Conjure Wife

*Disclaimer: I’m writing this up without my notes because I forgot them but decided that I had procrastinated enough on this post. I will go back and edit it.

Conjure Wife, by Fritz Leiber, is at the heart a story about awakening and love all wrapped up in the idea that all women are witches. Really, what more could one ask for?

Norman Saylor is a professor at a small, conservative college that relies on being tight-knit and stuffy. This makes both him and his wife Tansy stick out a bit, but they have just begun to settle into the daily routine of politics and pretend niceties with the other professors and their wives. Normal’s field of study is looking into the psychology and sociology of “primitive cultures”, and how their surroundings have bred the belief into various forms of witchcraft. For Norman, witchcraft is something primitive and irrational, a delusion bred out of hardship and a need to explain the unexplainable.

The novel begins with Norman deciding to go through the feminine mystery that is Tansy’s dressing room. He decides that it is not really a breach of her privacy, but rather a small indiscretion of a curious and loving husband. He believes that he will Tansy about it later, and that given her carefree and mischievous nature, she will laugh about it. However, when going through her drawers, he becomes suspicious. In a box hidden at the back of a dresser drawer he finds packets of hair, nail clippings, and graveyard dirt: all pieces needed for various witchcraft like African hex bags.

When he confronts Tansy about it, she admits to having dabbled in the practices she has helped him collect data on. She tells him that with the move to the college and the unfriendly attitude of the other wives, she decided that a little bit of superstition couldn’t hurt. However, her belief grew the more she dabbled, belief in the protection and belief that the other professors’ wives were also witches trying to sabotage Norman. When asked outright if she believes she is a witch, Tansy admits “Well maybe I am. And maybe it’s lucky for you I’ve been one.”(23) Norman convinces Tansy that this is all a delusion and a neurosis grown out of the strain from moving. Together, the two of them destroy all of the protective charms and other things that Tansy has collected and created over the years.

Almost immediately, strange things begin happening to Norman. He gets accused of having an affair with his secretary, of unfairly flunking a student, and is put under watch because of a party he attended over the break in New York. Furthermore, one of the professor’s finds a paper that could jeopardize some of his work and Norman begins to suspect that a stone dragon from the campus is following him around. Eventually, everything culminates in Norman learning that witchcraft is an open secret among all women, and that the wives of the other professors have captured Tansy’s soul. He has to fight his disbelief in witchcraft in order to save his wife and set his life back on the correct path.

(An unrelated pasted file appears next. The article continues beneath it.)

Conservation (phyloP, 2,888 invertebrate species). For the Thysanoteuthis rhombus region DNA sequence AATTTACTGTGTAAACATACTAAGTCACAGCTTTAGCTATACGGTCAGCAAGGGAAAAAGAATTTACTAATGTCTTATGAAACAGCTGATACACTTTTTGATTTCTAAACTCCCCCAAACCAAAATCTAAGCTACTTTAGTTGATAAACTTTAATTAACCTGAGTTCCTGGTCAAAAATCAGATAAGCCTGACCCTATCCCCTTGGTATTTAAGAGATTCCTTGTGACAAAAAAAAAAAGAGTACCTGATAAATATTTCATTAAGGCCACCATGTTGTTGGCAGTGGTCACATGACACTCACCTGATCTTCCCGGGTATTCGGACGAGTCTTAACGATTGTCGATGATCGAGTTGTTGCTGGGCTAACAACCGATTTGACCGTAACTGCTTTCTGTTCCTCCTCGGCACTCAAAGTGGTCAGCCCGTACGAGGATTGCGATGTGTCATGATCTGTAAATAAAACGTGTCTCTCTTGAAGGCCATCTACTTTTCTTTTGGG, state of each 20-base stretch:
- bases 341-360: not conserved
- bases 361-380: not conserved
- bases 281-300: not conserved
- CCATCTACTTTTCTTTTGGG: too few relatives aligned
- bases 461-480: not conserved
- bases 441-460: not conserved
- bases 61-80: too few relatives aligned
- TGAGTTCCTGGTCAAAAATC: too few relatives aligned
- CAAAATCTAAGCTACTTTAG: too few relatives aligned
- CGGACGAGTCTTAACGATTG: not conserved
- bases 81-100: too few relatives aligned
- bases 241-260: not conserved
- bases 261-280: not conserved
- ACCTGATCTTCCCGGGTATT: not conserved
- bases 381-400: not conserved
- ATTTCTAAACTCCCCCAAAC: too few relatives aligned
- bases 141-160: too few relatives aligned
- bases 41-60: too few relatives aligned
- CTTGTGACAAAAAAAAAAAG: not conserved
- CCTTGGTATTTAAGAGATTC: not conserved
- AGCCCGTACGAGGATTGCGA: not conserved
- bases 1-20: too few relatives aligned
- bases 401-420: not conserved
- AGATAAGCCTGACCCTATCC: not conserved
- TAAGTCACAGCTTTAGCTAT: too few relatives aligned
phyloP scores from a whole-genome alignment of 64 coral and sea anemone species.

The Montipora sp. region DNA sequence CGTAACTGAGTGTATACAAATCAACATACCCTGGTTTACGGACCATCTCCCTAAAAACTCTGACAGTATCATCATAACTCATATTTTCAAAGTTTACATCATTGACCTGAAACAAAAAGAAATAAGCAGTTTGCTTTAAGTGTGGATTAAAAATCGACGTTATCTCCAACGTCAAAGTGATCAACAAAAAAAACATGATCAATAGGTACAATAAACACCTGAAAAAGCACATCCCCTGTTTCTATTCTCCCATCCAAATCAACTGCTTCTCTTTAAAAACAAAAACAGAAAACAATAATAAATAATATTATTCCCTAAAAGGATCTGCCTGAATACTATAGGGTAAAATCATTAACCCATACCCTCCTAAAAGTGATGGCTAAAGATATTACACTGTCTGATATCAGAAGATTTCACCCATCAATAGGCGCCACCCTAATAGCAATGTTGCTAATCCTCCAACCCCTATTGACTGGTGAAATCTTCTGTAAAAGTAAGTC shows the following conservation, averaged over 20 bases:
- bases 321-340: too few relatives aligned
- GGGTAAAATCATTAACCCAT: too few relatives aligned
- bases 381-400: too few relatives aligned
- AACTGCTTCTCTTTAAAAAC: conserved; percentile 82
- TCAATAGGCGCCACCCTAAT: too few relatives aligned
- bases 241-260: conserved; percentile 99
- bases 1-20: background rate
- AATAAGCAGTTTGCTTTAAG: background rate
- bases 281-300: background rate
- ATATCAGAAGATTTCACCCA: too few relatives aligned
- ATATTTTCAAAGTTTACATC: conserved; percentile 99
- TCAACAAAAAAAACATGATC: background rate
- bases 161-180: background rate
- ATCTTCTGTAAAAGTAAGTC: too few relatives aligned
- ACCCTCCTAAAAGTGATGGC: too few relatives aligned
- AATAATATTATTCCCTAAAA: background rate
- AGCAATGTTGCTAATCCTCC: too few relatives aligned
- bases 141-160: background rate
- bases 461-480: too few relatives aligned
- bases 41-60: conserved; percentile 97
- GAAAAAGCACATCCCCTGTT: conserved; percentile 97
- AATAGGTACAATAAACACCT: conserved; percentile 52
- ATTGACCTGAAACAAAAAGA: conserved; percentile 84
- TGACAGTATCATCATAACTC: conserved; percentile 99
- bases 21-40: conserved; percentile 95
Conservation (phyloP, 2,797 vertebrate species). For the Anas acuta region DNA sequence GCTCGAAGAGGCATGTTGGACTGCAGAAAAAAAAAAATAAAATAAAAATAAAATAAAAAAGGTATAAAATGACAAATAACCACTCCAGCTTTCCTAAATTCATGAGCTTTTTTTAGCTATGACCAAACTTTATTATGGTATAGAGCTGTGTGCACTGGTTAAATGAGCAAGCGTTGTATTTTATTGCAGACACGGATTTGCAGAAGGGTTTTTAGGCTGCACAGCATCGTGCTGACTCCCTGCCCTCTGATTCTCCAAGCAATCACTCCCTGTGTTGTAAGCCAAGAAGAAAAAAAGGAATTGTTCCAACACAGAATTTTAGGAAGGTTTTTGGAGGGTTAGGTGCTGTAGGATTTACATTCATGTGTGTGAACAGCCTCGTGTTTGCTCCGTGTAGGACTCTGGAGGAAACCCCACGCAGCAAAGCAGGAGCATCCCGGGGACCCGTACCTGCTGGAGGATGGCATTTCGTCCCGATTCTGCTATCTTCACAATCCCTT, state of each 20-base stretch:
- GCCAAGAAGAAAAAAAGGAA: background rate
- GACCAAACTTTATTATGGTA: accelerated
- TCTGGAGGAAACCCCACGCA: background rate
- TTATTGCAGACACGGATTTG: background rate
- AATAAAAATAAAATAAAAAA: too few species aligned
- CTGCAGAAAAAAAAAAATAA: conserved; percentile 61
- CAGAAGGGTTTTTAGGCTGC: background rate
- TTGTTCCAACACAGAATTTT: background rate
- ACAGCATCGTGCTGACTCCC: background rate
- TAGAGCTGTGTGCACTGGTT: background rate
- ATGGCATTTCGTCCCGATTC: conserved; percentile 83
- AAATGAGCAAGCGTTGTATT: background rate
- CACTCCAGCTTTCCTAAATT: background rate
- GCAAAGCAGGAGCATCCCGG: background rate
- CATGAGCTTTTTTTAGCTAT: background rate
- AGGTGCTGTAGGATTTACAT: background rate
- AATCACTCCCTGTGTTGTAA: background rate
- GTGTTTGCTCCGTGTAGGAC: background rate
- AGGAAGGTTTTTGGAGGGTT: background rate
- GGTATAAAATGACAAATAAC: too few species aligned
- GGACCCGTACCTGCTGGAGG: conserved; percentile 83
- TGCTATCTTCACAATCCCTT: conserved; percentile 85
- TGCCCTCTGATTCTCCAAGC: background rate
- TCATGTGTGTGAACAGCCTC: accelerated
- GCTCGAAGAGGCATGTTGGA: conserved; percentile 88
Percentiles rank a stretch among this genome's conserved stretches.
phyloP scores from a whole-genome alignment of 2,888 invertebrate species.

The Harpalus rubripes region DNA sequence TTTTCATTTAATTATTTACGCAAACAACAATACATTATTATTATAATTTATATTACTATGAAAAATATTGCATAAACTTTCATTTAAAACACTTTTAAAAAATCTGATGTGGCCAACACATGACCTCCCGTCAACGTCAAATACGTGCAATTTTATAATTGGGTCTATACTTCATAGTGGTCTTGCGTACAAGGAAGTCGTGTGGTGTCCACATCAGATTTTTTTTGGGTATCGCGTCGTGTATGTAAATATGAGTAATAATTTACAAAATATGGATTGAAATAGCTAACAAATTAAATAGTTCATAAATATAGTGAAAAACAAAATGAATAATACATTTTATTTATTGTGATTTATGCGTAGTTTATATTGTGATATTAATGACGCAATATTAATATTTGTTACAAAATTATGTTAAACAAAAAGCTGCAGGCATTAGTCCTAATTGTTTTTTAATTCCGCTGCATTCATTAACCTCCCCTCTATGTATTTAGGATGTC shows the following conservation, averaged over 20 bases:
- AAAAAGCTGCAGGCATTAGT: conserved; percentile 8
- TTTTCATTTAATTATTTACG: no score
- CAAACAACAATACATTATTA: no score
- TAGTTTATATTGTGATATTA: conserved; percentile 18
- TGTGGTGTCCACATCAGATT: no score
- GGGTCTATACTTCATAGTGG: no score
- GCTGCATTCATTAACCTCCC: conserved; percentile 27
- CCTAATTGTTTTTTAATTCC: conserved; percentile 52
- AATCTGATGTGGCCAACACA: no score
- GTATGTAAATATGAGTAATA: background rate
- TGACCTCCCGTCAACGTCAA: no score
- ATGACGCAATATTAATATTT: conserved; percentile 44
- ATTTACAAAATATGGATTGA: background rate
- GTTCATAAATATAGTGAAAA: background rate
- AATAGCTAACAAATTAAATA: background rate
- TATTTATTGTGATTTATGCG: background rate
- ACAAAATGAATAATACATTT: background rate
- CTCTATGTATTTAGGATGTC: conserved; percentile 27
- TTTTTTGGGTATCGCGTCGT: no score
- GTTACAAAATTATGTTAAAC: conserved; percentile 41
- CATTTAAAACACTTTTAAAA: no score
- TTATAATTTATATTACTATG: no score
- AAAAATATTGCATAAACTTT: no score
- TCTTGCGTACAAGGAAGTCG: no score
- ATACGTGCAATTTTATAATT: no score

I truly love this book. The craftsmanship from Leiber is evident, and Norman’s struggle to come to terms with witchcraft is a wonderful dialogue throughout the book about how people perceive witchcraft.

Norman believes that witchcraft is a delusion born out of a primitive culture and irrationality. He sees belief in magic a weakness of a people who have not been exposed to science. However, it is hard for him to connect witchcraft to Tansy because in his eyes, she has always been a “better woman”, one who believes in science and is highly rational like himself rather than irrational. It becomes clear that in general Norman finds women to be irrational creatures, prone to flights of fancy as they are “more primitive than men, closer to ancient feelings.”(20) Yet he cannot seem to reconcile this image with his wife with whom he can “reason” with so well.

This struggle between his belief in rational science and the unexplainable things that keep happening to him. What I find fascinating is his complete disregard of most women except for Tansy. Even when Norman allows himself to consider the possibility that all women are witches, he translates it as women protecting their husbands, and of course it would be women because they are more irrational. He creates this image of most women as “glamor-witches, carrying on their savage warfare of death spell and counter charm, while their reality-befuddled husbands went blithely about their business.” (20) Yet as the novel progresses, Norman does admit the personal strength and power that the women have. Witches are just like people, with those out to protect, and those out to gain.

It is this mixture of power and primality that fascinates me. Witches in Conjure Wife are linked to the irrational and the primitive, but at the same time, they are important and protectors. They’re not merely primitive, but connected to something older and powerful that men have never been able to understand. Additionally, all women are witches. All of them. It is a shared secret that has been taught and handed down similarly to knowledge of birthing or menstruating. This concept plays very heavily into the idea of women’s intuition and secrets, a “female space” where these secrets and knowledge are shared for to help all women.

I’m excited for the class to read this book. I think that it will facilitate a lot of discussion about the perceptions behind witches and witchcraft as well as allow the class to look at various forms of witchcraft from other cultures.

 

 

 

 

 

 

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